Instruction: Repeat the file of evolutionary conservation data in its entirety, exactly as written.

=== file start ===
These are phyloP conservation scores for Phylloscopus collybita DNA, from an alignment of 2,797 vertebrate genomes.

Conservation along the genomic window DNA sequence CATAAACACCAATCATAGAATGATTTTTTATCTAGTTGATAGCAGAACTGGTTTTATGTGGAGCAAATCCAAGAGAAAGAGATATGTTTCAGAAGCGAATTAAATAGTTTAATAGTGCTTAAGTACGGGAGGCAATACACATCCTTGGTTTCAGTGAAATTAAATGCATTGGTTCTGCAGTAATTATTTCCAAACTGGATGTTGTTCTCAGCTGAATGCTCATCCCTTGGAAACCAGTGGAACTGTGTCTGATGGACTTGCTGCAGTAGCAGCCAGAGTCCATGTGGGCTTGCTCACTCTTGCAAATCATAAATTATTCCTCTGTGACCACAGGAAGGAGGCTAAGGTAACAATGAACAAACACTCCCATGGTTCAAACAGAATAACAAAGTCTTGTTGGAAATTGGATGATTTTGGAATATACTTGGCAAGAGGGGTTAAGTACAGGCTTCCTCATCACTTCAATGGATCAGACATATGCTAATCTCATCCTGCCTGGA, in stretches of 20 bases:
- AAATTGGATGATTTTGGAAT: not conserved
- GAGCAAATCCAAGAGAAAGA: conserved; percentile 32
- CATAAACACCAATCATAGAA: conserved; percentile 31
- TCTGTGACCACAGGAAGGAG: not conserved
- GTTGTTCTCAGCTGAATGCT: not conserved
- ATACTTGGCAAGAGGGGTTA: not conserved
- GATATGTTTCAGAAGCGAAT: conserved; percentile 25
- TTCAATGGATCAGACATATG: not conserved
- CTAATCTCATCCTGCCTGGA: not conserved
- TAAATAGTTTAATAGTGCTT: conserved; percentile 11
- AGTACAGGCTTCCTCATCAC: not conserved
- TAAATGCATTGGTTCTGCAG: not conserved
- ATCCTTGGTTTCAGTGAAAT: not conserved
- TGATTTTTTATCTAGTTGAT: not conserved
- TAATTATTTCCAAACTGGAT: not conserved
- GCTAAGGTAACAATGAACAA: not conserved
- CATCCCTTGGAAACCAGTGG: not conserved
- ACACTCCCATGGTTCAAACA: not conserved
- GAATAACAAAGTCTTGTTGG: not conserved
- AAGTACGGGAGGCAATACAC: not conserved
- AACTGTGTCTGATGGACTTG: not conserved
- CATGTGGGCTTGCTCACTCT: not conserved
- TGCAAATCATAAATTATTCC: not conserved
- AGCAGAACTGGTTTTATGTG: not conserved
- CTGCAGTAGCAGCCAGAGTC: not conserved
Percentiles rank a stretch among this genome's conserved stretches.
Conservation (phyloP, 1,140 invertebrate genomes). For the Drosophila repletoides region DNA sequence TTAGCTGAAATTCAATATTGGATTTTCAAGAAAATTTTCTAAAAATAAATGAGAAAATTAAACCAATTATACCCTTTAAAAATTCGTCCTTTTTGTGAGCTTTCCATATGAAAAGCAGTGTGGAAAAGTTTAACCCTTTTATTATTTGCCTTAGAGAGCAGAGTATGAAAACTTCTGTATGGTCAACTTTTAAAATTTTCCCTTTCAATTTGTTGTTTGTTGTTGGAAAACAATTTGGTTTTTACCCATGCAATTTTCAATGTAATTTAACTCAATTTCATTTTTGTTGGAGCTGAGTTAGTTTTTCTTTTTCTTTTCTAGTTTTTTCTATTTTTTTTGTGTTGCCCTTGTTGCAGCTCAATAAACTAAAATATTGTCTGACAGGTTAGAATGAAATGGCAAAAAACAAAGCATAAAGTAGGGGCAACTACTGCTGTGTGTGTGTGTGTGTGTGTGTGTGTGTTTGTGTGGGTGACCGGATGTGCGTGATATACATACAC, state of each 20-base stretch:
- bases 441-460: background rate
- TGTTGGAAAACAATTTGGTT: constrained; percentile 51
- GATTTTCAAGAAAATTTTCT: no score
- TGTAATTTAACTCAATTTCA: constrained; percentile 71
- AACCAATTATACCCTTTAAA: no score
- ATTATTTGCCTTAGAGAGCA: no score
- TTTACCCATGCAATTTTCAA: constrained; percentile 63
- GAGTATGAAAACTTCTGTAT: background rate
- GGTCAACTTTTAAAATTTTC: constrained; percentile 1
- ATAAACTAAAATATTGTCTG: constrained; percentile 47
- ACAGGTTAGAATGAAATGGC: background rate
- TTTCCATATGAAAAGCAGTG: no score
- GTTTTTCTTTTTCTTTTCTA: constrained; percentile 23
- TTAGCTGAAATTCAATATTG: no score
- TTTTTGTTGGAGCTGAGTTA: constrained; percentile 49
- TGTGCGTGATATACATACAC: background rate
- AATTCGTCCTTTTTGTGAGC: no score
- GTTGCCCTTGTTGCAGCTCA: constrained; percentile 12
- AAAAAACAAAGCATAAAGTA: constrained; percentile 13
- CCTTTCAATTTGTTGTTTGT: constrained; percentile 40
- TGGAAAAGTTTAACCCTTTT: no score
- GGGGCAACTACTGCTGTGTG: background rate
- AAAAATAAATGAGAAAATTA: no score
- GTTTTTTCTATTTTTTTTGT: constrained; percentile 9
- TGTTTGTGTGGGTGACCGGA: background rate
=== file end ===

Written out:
These are phyloP conservation scores for Phylloscopus collybita DNA, from an alignment of 2,797 vertebrate genomes.

Conservation along the genomic window DNA sequence CATAAACACCAATCATAGAATGATTTTTTATCTAGTTGATAGCAGAACTGGTTTTATGTGGAGCAAATCCAAGAGAAAGAGATATGTTTCAGAAGCGAATTAAATAGTTTAATAGTGCTTAAGTACGGGAGGCAATACACATCCTTGGTTTCAGTGAAATTAAATGCATTGGTTCTGCAGTAATTATTTCCAAACTGGATGTTGTTCTCAGCTGAATGCTCATCCCTTGGAAACCAGTGGAACTGTGTCTGATGGACTTGCTGCAGTAGCAGCCAGAGTCCATGTGGGCTTGCTCACTCTTGCAAATCATAAATTATTCCTCTGTGACCACAGGAAGGAGGCTAAGGTAACAATGAACAAACACTCCCATGGTTCAAACAGAATAACAAAGTCTTGTTGGAAATTGGATGATTTTGGAATATACTTGGCAAGAGGGGTTAAGTACAGGCTTCCTCATCACTTCAATGGATCAGACATATGCTAATCTCATCCTGCCTGGA, in stretches of 20 bases:
- AAATTGGATGATTTTGGAAT: not conserved
- GAGCAAATCCAAGAGAAAGA: conserved; percentile 32
- CATAAACACCAATCATAGAA: conserved; percentile 31
- TCTGTGACCACAGGAAGGAG: not conserved
- GTTGTTCTCAGCTGAATGCT: not conserved
- ATACTTGGCAAGAGGGGTTA: not conserved
- GATATGTTTCAGAAGCGAAT: conserved; percentile 25
- TTCAATGGATCAGACATATG: not conserved
- CTAATCTCATCCTGCCTGGA: not conserved
- TAAATAGTTTAATAGTGCTT: conserved; percentile 11
- AGTACAGGCTTCCTCATCAC: not conserved
- TAAATGCATTGGTTCTGCAG: not conserved
- ATCCTTGGTTTCAGTGAAAT: not conserved
- TGATTTTTTATCTAGTTGAT: not conserved
- TAATTATTTCCAAACTGGAT: not conserved
- GCTAAGGTAACAATGAACAA: not conserved
- CATCCCTTGGAAACCAGTGG: not conserved
- ACACTCCCATGGTTCAAACA: not conserved
- GAATAACAAAGTCTTGTTGG: not conserved
- AAGTACGGGAGGCAATACAC: not conserved
- AACTGTGTCTGATGGACTTG: not conserved
- CATGTGGGCTTGCTCACTCT: not conserved
- TGCAAATCATAAATTATTCC: not conserved
- AGCAGAACTGGTTTTATGTG: not conserved
- CTGCAGTAGCAGCCAGAGTC: not conserved
Percentiles rank a stretch among this genome's conserved stretches.
Conservation (phyloP, 1,140 invertebrate genomes). For the Drosophila repletoides region DNA sequence TTAGCTGAAATTCAATATTGGATTTTCAAGAAAATTTTCTAAAAATAAATGAGAAAATTAAACCAATTATACCCTTTAAAAATTCGTCCTTTTTGTGAGCTTTCCATATGAAAAGCAGTGTGGAAAAGTTTAACCCTTTTATTATTTGCCTTAGAGAGCAGAGTATGAAAACTTCTGTATGGTCAACTTTTAAAATTTTCCCTTTCAATTTGTTGTTTGTTGTTGGAAAACAATTTGGTTTTTACCCATGCAATTTTCAATGTAATTTAACTCAATTTCATTTTTGTTGGAGCTGAGTTAGTTTTTCTTTTTCTTTTCTAGTTTTTTCTATTTTTTTTGTGTTGCCCTTGTTGCAGCTCAATAAACTAAAATATTGTCTGACAGGTTAGAATGAAATGGCAAAAAACAAAGCATAAAGTAGGGGCAACTACTGCTGTGTGTGTGTGTGTGTGTGTGTGTGTGTTTGTGTGGGTGACCGGATGTGCGTGATATACATACAC, state of each 20-base stretch:
- bases 441-460: background rate
- TGTTGGAAAACAATTTGGTT: constrained; percentile 51
- GATTTTCAAGAAAATTTTCT: no score
- TGTAATTTAACTCAATTTCA: constrained; percentile 71
- AACCAATTATACCCTTTAAA: no score
- ATTATTTGCCTTAGAGAGCA: no score
- TTTACCCATGCAATTTTCAA: constrained; percentile 63
- GAGTATGAAAACTTCTGTAT: background rate
- GGTCAACTTTTAAAATTTTC: constrained; percentile 1
- ATAAACTAAAATATTGTCTG: constrained; percentile 47
- ACAGGTTAGAATGAAATGGC: background rate
- TTTCCATATGAAAAGCAGTG: no score
- GTTTTTCTTTTTCTTTTCTA: constrained; percentile 23
- TTAGCTGAAATTCAATATTG: no score
- TTTTTGTTGGAGCTGAGTTA: constrained; percentile 49
- TGTGCGTGATATACATACAC: background rate
- AATTCGTCCTTTTTGTGAGC: no score
- GTTGCCCTTGTTGCAGCTCA: constrained; percentile 12
- AAAAAACAAAGCATAAAGTA: constrained; percentile 13
- CCTTTCAATTTGTTGTTTGT: constrained; percentile 40
- TGGAAAAGTTTAACCCTTTT: no score
- GGGGCAACTACTGCTGTGTG: background rate
- AAAAATAAATGAGAAAATTA: no score
- GTTTTTTCTATTTTTTTTGT: constrained; percentile 9
- TGTTTGTGTGGGTGACCGGA: background rate